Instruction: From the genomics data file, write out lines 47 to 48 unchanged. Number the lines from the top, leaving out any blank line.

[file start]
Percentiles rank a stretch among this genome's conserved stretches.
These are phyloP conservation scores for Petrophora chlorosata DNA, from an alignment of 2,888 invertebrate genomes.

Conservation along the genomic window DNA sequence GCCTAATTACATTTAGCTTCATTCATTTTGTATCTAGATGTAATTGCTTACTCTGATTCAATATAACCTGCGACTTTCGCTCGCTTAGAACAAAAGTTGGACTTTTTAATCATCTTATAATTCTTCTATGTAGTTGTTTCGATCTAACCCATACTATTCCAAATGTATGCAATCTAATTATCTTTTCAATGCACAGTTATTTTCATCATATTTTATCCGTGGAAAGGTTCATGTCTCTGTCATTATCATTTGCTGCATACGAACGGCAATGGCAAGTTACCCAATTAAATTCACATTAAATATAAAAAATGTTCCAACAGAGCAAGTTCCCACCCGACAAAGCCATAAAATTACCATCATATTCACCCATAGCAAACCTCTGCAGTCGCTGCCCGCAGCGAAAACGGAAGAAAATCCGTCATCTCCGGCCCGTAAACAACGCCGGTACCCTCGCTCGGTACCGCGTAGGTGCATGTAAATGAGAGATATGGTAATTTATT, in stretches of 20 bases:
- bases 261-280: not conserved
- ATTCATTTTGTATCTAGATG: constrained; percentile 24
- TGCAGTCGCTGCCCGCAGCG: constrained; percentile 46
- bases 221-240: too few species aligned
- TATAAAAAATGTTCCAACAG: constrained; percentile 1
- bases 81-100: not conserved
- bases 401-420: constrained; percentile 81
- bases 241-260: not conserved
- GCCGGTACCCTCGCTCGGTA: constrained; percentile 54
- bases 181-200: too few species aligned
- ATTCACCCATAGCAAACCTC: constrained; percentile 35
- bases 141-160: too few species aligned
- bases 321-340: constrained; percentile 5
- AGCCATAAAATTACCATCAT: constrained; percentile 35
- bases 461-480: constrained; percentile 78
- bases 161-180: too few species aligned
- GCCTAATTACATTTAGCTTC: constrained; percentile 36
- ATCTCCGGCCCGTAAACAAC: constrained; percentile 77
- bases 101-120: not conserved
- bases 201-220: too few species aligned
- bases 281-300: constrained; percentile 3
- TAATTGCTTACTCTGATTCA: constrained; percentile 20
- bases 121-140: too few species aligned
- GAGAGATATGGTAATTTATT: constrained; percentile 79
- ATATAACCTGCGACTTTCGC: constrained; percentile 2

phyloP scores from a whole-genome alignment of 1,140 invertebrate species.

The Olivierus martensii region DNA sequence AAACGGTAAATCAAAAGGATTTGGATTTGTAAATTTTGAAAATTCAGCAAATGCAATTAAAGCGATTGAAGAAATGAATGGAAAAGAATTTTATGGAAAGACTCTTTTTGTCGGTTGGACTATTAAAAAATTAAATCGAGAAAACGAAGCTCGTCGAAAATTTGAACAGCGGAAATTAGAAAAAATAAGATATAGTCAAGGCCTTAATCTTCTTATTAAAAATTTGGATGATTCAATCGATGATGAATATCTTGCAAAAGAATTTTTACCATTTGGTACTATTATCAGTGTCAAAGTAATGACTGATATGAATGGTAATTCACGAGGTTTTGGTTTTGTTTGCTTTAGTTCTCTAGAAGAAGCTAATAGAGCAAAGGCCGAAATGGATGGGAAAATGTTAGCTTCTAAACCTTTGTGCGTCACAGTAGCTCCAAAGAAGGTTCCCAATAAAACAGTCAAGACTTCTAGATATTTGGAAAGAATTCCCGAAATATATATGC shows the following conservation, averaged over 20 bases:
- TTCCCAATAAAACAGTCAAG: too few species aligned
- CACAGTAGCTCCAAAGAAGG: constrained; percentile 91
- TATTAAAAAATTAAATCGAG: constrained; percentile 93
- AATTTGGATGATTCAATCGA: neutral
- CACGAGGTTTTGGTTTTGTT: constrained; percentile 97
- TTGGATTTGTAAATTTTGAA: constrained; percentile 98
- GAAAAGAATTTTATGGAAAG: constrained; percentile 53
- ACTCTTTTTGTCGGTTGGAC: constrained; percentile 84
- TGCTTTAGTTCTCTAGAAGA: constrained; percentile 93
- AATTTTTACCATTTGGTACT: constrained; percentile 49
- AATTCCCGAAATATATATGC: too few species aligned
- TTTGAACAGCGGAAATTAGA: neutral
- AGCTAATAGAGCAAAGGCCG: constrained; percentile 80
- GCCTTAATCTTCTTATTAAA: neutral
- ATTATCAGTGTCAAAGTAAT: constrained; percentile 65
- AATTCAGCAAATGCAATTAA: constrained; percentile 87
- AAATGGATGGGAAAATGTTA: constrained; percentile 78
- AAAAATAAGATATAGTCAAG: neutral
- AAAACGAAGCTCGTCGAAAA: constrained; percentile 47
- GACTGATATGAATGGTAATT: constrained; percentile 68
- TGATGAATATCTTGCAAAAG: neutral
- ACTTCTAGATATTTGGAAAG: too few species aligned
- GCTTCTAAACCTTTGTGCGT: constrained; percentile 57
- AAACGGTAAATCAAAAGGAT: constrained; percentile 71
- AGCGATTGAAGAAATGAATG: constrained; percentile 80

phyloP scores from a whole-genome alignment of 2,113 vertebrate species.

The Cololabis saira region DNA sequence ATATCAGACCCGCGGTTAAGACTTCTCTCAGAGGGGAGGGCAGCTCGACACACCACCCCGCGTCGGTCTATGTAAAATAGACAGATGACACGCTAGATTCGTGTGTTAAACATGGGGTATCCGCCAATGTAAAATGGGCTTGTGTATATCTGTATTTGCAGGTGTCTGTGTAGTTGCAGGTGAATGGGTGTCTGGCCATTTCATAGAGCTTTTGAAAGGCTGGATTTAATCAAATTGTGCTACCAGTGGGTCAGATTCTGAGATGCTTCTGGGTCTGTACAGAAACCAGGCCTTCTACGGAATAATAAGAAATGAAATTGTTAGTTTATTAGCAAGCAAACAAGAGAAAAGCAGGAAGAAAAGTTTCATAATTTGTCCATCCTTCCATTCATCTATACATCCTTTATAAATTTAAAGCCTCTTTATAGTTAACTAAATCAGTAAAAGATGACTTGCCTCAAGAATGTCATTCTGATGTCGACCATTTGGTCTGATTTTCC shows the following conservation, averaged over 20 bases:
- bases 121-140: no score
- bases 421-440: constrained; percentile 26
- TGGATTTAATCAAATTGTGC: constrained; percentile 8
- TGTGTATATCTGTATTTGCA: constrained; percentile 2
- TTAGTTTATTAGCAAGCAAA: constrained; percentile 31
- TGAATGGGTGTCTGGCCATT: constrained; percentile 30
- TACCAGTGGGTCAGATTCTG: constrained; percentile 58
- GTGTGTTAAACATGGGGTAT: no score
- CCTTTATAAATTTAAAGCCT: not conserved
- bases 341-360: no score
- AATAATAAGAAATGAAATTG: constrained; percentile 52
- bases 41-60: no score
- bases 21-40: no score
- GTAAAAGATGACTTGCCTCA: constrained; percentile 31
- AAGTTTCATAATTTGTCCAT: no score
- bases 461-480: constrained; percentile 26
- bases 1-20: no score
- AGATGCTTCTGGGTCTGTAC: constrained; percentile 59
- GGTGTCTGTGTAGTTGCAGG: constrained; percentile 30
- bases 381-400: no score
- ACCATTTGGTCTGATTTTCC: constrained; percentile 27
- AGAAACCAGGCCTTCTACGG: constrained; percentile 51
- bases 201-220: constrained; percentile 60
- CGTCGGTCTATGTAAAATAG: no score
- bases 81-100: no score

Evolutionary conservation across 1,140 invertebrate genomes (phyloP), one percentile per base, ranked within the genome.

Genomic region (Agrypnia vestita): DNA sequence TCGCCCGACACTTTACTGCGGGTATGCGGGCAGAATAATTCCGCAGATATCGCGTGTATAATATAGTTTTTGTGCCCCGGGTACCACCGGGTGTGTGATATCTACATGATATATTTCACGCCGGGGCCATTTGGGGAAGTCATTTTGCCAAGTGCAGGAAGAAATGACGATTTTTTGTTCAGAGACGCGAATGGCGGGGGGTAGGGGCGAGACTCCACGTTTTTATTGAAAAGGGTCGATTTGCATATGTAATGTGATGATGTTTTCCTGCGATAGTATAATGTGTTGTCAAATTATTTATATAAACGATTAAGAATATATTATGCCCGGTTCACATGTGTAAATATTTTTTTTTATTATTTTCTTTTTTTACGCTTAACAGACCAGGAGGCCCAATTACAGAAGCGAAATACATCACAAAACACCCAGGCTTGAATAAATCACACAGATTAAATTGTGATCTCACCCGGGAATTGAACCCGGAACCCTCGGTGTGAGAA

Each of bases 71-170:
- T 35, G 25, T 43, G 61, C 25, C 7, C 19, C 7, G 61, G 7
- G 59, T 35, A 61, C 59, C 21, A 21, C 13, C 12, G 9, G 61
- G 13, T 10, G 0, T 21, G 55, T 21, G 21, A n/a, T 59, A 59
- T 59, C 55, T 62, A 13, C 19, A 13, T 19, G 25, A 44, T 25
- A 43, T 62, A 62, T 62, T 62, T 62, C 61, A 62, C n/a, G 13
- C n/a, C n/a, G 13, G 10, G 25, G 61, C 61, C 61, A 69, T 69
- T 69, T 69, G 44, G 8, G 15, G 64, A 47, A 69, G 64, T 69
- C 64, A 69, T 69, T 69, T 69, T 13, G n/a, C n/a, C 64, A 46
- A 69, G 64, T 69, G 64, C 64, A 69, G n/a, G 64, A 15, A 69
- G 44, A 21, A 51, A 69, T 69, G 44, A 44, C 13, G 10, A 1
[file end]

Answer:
- AAATGGATGGGAAAATGTTA: constrained; percentile 78
- AAAAATAAGATATAGTCAAG: neutral